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Hello. So, I recently have found that my mom went to see her cardiologist without telling anyone. Apparently, she has some health issues and she is trying to cope with it for a while now. I found out that she has a diagnose, a Mallory-Weiss Syndrome, so I did some researches about this, so I quite do know what this is. Anyway, she is complaining about chest pain, so I assume that this is related to this syndrome? Or not? Also, she drinks a glass of wine occasionally, before lunch. I am not sure how this related is, so I really want to know more about this. 

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Hi there. This is a syndrome that is caused by vomiting that is caused by alcoholism or bulimia.  So, I think that you should not be surprised because you are feeling that chest pain after drinking alcohol if you are diagnosed with this syndrome.  So, she should generally visit her doctor once again if she feels this type of pain,  just in order to see what he is going to tell her. And for long she has this syndrome, is she taking anything to treat it or not? Sometimes, even that glass of wine is bad. A drop of alcohol can be bad for her. 

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I am not sure what you were talking with your doctor, who told you about this diagnose in the first place, but drinking alcohol and having a Mallory - Weiss syndrome is not that good option. Is not a good option at all, because drinking alcohol, actually drinking large amounts of alcohol can cause so many issues and even severe liver disease. And I think that you know that. My question is, why someone even wants to drink alcohol in the first place when you are already diagnosed with such syndrome? I am not smart about this. Quit alcohol, you don't need it. 

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Look, it is hard for us to tell you why this happens and can you even drink alcohol. As long as you don't exaggerate in it, in drinking alcohol, I think that it can make some huge damage to your heart. There is only one recommendation to all of you who already do know that you have a Mallory - Weiss Syndrome. As your healthcare provider can you drink alcohol, and if you can, how many of it you can have it. That is the best option and the best solution. For example, I would not recommend you to do that, but one thing you should know - I am not a doctor.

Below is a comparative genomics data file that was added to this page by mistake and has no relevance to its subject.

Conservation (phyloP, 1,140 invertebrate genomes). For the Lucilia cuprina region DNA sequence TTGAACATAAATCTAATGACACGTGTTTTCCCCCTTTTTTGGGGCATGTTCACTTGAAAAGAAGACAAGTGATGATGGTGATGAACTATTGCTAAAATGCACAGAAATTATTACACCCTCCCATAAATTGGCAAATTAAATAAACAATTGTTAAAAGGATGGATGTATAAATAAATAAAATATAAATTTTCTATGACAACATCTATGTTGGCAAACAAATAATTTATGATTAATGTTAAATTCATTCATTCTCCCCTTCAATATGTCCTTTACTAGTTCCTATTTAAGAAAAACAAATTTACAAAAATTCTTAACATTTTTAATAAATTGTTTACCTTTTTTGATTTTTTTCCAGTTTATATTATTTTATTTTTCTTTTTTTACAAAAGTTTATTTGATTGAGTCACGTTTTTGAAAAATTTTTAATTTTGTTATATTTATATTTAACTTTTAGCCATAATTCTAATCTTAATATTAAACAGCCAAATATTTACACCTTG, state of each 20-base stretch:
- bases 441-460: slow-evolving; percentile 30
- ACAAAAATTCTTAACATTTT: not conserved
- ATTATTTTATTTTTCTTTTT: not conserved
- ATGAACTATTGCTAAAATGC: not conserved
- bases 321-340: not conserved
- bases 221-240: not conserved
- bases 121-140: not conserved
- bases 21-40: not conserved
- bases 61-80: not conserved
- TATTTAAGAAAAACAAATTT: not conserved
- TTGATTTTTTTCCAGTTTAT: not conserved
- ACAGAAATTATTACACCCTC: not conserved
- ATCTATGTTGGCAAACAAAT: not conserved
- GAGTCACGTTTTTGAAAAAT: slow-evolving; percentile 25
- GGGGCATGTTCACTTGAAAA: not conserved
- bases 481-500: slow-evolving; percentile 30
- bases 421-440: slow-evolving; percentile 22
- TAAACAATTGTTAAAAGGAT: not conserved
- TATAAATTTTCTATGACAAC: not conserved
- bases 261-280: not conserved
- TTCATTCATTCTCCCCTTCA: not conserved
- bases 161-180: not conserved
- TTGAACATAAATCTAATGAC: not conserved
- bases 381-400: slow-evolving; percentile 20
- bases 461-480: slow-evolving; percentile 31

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Look, I agree that no one of us from here is a doctor who can give a proper and correct advice, but since we do know that this type of syndrome is defined as upper gastrointestinal bleeding from vomiting-induced mucosal lacerations and I think that alcohol can make it only worse. That is why I recommend not to drink alcohol, but I totally agree that anyone with this syndrome should consult about this with a health care provider. There are several ways of the treatment of this syndrome and I don't know how you were treating it. But also on that depends so many things, even how many alcohols you can drink. 

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Hello. I am also diagnosed with this syndrome. I got diagnosed three years ago when I was 36 years old. So, I can't talk like doctors can, but I can talk from my own experience. Alcohol never did anything good for me. Like so many of you, I have tried it a couple of months after I got this diagnose, and I felt really bad. My stomach hurt a lot, I felt that my heart is beating faster than usual, and this chest pain really was bad and I was not able to stand it anymore. Anyway, I never went to tell this to my doctor, I just decide that I will quit drinking alcohol. So, I did and this pain has never returned.
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I am not sure that this all happens specifically because of the alcohol intake, but it is possible. But I have to agree with this one, that alcohol does increase your risk for a Mallory-Weiss tear and in that case, you can imagine what alcohol can do if you are already diagnosed with it. Now, alcohol use over a long period can cause liver damage and liver damage also increases your risk for a tear. So, here is what you can do - you can drink very small amounts of alcohol, two small glasses per week. That is enough and no more. But again, consult your healthcare provider. 

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